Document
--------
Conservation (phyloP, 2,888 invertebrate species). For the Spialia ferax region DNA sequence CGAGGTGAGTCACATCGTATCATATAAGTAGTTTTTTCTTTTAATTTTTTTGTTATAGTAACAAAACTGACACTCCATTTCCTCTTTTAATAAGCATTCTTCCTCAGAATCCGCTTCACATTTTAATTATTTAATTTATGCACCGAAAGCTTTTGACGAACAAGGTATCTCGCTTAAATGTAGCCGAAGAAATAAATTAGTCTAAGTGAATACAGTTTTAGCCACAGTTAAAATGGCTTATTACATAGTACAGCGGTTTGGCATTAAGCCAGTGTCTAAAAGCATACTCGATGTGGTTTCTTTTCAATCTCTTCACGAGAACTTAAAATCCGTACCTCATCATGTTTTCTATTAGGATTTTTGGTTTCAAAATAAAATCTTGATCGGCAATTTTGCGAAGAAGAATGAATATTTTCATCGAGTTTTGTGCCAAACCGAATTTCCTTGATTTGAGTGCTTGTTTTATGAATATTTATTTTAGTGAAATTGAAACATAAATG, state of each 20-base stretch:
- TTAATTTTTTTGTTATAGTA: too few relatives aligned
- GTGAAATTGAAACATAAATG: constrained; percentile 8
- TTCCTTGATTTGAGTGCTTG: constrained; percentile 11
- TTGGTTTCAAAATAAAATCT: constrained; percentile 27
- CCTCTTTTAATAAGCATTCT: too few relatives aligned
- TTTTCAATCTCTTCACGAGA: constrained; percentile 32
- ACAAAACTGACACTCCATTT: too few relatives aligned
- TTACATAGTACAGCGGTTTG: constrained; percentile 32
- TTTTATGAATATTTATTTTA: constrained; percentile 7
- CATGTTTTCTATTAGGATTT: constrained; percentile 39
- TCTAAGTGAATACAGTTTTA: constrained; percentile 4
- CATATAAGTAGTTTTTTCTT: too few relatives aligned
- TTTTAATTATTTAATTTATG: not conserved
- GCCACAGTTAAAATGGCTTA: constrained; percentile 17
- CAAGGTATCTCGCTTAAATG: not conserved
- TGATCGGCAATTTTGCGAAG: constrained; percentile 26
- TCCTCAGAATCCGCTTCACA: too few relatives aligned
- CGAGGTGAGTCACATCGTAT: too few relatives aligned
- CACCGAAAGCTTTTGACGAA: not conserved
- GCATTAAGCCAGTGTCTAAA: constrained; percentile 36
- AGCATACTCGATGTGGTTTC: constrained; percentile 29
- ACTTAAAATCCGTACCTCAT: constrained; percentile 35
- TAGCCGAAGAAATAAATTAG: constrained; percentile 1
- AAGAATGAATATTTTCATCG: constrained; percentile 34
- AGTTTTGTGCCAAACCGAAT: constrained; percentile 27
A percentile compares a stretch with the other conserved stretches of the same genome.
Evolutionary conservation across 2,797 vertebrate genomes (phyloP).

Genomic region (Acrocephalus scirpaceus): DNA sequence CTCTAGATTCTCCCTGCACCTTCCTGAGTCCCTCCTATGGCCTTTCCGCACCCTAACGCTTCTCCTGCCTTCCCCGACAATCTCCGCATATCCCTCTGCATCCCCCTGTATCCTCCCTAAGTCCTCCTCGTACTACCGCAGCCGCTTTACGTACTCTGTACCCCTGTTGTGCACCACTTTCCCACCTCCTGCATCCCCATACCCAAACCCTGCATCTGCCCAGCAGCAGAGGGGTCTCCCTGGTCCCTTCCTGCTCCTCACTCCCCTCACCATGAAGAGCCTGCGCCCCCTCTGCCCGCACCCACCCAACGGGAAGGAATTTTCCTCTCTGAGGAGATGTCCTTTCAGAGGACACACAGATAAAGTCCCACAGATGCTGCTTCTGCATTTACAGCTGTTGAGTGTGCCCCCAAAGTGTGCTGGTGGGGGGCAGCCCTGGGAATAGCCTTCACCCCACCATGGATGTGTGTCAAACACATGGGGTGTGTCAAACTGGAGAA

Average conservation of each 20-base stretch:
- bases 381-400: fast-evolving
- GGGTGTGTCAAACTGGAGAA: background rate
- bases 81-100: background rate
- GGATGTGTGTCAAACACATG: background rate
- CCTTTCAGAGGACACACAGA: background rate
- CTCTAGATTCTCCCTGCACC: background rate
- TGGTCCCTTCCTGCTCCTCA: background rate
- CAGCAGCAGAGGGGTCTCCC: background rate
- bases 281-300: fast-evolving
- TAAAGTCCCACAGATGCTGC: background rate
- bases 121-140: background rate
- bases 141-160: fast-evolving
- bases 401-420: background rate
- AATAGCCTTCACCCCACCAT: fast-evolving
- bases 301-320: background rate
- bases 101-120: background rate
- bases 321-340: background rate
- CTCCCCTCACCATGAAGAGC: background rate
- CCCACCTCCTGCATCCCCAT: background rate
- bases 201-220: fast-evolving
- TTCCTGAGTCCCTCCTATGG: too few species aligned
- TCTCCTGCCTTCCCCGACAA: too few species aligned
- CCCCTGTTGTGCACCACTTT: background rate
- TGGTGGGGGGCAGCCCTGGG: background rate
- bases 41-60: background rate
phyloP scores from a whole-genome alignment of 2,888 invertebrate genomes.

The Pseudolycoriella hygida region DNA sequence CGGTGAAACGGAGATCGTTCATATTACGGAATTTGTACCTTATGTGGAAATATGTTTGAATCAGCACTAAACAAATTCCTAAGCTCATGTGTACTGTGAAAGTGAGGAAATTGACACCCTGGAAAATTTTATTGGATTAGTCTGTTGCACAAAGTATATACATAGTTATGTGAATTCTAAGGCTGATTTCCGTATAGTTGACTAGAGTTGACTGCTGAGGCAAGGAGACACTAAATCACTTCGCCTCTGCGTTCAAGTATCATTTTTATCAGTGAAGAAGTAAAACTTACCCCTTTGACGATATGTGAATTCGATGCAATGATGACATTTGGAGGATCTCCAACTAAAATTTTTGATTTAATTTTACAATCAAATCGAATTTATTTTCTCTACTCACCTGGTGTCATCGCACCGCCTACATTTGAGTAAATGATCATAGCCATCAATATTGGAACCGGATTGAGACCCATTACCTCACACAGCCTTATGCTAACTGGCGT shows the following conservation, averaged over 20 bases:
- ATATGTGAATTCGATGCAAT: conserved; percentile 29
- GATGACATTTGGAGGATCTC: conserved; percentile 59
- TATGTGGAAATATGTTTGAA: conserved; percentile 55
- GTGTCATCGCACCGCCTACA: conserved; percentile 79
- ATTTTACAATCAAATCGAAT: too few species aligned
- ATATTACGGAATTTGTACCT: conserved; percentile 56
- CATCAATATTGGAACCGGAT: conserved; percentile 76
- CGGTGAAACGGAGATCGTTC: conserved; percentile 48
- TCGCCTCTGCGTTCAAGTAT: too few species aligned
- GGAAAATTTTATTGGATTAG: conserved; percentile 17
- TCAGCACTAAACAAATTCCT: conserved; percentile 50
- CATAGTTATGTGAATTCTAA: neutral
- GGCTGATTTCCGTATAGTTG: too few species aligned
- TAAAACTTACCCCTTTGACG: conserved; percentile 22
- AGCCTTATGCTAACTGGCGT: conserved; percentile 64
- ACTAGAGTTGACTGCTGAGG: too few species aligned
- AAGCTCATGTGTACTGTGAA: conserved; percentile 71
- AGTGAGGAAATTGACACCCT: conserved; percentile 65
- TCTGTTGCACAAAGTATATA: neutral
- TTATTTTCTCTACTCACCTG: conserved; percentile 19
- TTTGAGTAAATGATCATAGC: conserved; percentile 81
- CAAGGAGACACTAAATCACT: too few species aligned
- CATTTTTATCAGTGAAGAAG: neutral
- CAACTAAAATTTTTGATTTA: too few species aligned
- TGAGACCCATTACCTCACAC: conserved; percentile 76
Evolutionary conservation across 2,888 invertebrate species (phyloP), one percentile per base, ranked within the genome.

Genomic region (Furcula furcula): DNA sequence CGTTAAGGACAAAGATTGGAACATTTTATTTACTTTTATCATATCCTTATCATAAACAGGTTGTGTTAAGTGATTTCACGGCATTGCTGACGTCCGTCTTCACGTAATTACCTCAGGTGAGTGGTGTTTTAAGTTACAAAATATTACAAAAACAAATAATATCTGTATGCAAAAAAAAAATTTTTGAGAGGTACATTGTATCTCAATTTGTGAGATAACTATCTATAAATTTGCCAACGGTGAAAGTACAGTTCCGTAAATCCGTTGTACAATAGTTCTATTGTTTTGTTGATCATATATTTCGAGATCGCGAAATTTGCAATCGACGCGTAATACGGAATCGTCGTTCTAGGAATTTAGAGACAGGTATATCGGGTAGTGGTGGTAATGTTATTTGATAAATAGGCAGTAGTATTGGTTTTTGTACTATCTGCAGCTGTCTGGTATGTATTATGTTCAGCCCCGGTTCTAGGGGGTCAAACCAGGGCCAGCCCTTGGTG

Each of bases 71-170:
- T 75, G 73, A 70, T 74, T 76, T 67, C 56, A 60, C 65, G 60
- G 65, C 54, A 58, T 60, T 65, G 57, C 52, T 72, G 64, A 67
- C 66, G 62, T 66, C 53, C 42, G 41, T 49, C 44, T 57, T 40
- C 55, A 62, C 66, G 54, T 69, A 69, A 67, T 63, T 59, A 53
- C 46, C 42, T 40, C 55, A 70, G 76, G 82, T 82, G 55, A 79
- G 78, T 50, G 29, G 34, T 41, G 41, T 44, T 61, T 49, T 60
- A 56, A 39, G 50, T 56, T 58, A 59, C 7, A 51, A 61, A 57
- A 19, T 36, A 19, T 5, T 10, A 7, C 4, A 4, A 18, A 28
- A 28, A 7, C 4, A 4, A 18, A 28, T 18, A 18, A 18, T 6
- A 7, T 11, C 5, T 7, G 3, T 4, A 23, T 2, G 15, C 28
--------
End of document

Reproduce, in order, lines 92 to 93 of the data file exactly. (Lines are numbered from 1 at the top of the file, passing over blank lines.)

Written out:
- A 56, A 39, G 50, T 56, T 58, A 59, C 7, A 51, A 61, A 57
- A 19, T 36, A 19, T 5, T 10, A 7, C 4, A 4, A 18, A 28